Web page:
The Glenn L. Martin Wind Tunnel is classified as a "low speed" example of the species, and when I stepped into it last week, they had it turned on extra-low.

That didn't stop my face from rippling back like a dog’s hanging out a car window as the wind speed approached 111 mph, equivalent to a Category 3 hurricane (but far below the 230 mph limit). At that speed, it’s barely possible to move, much less stay upright, which is why I’m thankful I was harnessed to the floor.

The A. James Clark School of Engineering invites TV reporters and others to step into the blast at the start of each hurricane season, but as the facility marks its 70th anniversary this year, it has long been more than just an amusement ride.

Throughout its run, the tunnel on Paint Branch Drive has been integral in helping researchers and industry advance aerodynamic design, fluid mechanics and structural integrity. Built in 1949 as part of a four-building campus construction boom funded by aviation tycoon Glenn L. Martin, the UMD facility is one of only a dozen subsonic wind tunnels in the United States, as well as the second-largest at a university.

It opened to great demand, because few aircraft-industry manufacturers had wind tunnels of their own in the 1940s, and has since been continually updated and adapted to a broad range of applications.

“One of the reasons why I’ve been here so long is that we test so many different things,” said wind tunnel Director and Associate Professor Emeritus Jewel Barlow, who has overseen the tunnel for 42 years.

With a test section 11 feet wide and almost 8 feet high, and powered by a 2,000 horsepower electric motor, the facility is large enough to test electric vehicles, helicopters, boats and even building structures and materials for their ability to weather hurricanes. It was used for almost all of the Ford Motor Company’s scale-models, has been used to test many GM scale models more recently, and currently is used for testing a range of drones.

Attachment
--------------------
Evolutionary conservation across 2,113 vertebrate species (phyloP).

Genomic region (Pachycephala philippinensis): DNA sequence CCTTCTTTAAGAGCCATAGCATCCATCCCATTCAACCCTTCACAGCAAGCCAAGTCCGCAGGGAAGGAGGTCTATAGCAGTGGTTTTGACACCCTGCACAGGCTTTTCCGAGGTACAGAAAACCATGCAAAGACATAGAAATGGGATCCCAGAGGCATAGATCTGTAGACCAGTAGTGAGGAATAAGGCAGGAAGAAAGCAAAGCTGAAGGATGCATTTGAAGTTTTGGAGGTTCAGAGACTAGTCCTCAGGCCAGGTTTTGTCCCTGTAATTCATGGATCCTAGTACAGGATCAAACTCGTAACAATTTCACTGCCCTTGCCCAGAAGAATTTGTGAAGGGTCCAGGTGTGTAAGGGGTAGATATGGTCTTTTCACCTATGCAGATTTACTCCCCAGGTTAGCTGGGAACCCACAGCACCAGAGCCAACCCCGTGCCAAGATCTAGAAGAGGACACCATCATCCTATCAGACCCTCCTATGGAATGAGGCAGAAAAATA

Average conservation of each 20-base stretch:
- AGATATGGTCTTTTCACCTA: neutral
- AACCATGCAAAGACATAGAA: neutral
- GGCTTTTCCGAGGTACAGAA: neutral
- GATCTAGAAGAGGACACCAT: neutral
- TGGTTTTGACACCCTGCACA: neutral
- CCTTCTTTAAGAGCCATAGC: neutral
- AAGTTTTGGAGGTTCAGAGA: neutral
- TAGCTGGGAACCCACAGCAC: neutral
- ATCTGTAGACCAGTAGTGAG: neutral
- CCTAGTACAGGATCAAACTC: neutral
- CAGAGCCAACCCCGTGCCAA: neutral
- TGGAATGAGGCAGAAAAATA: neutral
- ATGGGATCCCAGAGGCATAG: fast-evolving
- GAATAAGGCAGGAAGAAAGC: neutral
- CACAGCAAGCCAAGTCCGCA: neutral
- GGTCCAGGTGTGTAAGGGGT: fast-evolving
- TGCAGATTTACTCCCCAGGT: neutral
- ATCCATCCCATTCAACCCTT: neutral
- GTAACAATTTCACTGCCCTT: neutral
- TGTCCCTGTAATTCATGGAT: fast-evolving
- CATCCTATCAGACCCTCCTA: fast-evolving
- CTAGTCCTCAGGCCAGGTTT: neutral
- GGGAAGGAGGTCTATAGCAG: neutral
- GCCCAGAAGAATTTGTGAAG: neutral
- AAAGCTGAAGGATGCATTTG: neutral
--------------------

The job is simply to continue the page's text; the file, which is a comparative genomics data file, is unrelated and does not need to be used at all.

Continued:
Beyond just getting blasted in the face by wind for the fun of it, it has been tapped for other entertaining uses in sports aerodynamic testing: cycling, speed skating, and even helping the 2002 USA bobsledding team prepare for the Winter Olympics. There have been interesting animal studies as well, like the feasibility of tracking devices on birds and research into the evolution of the flying squirrel.

Barlow says his interest has always been primarily in the research and development work done under sponsorship of various companies and agencies, large and small. But he admits the in-your-face (and stretching it back) fun of the tunnel is part of what’s kept him involved with it since his arrival at the University of Maryland in 1970.

As he remembers his mother-in-law saying when he first showed her the tunnel: “Ain’t it wonderful when little boys grow up to be big boys with big toys?”

Click through the gallery below for a look at the past and present of the Glenn L. Martin Wind tunnel.